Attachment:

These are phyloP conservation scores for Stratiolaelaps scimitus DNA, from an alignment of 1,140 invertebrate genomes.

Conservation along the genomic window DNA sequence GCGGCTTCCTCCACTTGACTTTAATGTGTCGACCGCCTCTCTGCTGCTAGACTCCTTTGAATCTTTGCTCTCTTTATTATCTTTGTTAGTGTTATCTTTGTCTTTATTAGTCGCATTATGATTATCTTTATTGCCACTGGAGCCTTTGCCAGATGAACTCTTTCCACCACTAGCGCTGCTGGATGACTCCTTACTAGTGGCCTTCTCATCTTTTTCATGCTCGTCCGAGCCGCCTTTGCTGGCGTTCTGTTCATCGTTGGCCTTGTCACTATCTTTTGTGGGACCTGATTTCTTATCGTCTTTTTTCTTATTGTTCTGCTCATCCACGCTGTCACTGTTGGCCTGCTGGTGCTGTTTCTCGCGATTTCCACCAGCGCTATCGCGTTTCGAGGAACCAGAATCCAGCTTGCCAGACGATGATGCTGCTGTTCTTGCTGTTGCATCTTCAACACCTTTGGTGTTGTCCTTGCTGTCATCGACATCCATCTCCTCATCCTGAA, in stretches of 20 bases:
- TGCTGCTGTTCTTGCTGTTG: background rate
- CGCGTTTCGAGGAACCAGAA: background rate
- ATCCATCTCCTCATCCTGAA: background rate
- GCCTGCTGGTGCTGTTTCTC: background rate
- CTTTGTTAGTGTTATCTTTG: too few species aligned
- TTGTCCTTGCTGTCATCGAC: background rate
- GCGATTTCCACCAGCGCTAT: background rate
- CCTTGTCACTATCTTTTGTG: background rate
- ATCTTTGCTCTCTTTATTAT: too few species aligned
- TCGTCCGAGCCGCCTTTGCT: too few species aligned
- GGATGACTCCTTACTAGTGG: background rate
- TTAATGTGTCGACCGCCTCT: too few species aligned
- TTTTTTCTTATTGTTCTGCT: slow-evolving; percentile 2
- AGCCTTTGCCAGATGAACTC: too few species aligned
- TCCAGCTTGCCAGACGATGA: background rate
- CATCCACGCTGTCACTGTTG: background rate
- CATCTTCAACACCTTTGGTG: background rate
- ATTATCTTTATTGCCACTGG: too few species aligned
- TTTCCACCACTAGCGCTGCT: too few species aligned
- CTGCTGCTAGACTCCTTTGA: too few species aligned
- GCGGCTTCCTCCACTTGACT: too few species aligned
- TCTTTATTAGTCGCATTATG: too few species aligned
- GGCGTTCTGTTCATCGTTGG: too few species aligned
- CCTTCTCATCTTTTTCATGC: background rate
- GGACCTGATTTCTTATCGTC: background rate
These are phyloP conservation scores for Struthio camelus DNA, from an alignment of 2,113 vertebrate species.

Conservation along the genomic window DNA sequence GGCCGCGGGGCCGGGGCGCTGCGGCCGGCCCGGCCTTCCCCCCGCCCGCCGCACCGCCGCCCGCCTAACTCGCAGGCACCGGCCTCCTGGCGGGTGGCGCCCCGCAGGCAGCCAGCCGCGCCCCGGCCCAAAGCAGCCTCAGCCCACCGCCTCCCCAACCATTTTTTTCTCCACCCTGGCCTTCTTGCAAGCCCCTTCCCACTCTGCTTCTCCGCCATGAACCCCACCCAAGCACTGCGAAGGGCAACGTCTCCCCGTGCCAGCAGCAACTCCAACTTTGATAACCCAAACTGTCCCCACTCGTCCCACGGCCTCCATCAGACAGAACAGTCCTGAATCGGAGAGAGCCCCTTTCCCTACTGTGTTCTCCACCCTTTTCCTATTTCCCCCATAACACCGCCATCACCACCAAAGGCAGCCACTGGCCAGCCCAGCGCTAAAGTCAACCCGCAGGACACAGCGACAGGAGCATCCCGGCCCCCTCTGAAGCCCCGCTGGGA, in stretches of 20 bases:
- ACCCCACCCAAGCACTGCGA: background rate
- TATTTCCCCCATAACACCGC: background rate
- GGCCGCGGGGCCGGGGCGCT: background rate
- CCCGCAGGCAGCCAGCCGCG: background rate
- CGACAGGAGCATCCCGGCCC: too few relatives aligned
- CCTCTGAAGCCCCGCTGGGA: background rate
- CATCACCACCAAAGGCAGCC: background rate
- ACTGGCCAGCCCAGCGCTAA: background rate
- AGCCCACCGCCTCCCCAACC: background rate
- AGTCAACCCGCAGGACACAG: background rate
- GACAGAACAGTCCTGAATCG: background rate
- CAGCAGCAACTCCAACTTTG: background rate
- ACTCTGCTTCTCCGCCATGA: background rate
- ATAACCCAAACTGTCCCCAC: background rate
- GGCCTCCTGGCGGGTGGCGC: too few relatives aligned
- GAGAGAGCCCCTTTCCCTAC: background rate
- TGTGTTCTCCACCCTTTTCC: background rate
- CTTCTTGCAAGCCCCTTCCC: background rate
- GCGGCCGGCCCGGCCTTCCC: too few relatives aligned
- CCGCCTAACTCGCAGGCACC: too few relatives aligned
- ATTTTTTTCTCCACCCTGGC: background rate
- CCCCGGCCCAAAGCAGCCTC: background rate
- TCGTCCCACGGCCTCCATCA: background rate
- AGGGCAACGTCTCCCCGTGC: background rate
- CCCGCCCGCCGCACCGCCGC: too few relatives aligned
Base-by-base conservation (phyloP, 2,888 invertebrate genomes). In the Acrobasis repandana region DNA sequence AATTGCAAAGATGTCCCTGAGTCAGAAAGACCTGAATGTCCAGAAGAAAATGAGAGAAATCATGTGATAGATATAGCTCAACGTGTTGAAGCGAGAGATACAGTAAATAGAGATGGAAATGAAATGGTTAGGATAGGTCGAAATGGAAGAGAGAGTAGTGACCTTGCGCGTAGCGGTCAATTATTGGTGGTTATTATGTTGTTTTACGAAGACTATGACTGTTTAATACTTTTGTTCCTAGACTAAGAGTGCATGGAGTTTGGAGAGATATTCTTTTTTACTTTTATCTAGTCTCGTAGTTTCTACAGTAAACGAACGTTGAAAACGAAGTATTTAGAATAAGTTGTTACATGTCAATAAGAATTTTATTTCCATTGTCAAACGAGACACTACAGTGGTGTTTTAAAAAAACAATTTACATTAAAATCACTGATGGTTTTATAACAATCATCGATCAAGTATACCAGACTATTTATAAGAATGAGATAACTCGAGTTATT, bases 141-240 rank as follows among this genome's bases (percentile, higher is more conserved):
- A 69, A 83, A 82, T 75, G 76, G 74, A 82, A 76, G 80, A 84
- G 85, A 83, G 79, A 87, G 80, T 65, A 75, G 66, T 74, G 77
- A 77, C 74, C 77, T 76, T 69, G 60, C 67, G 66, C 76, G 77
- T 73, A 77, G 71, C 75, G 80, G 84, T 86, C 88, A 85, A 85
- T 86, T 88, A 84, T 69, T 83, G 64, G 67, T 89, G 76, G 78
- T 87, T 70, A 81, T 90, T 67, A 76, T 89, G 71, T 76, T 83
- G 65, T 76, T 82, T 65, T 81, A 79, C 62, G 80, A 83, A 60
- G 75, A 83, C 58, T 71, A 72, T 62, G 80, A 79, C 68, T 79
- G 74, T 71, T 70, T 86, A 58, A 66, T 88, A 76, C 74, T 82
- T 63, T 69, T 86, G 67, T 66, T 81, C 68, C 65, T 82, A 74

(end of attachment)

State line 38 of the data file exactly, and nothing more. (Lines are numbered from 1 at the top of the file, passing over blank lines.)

- AGCCCACCGCCTCCCCAACC: background rate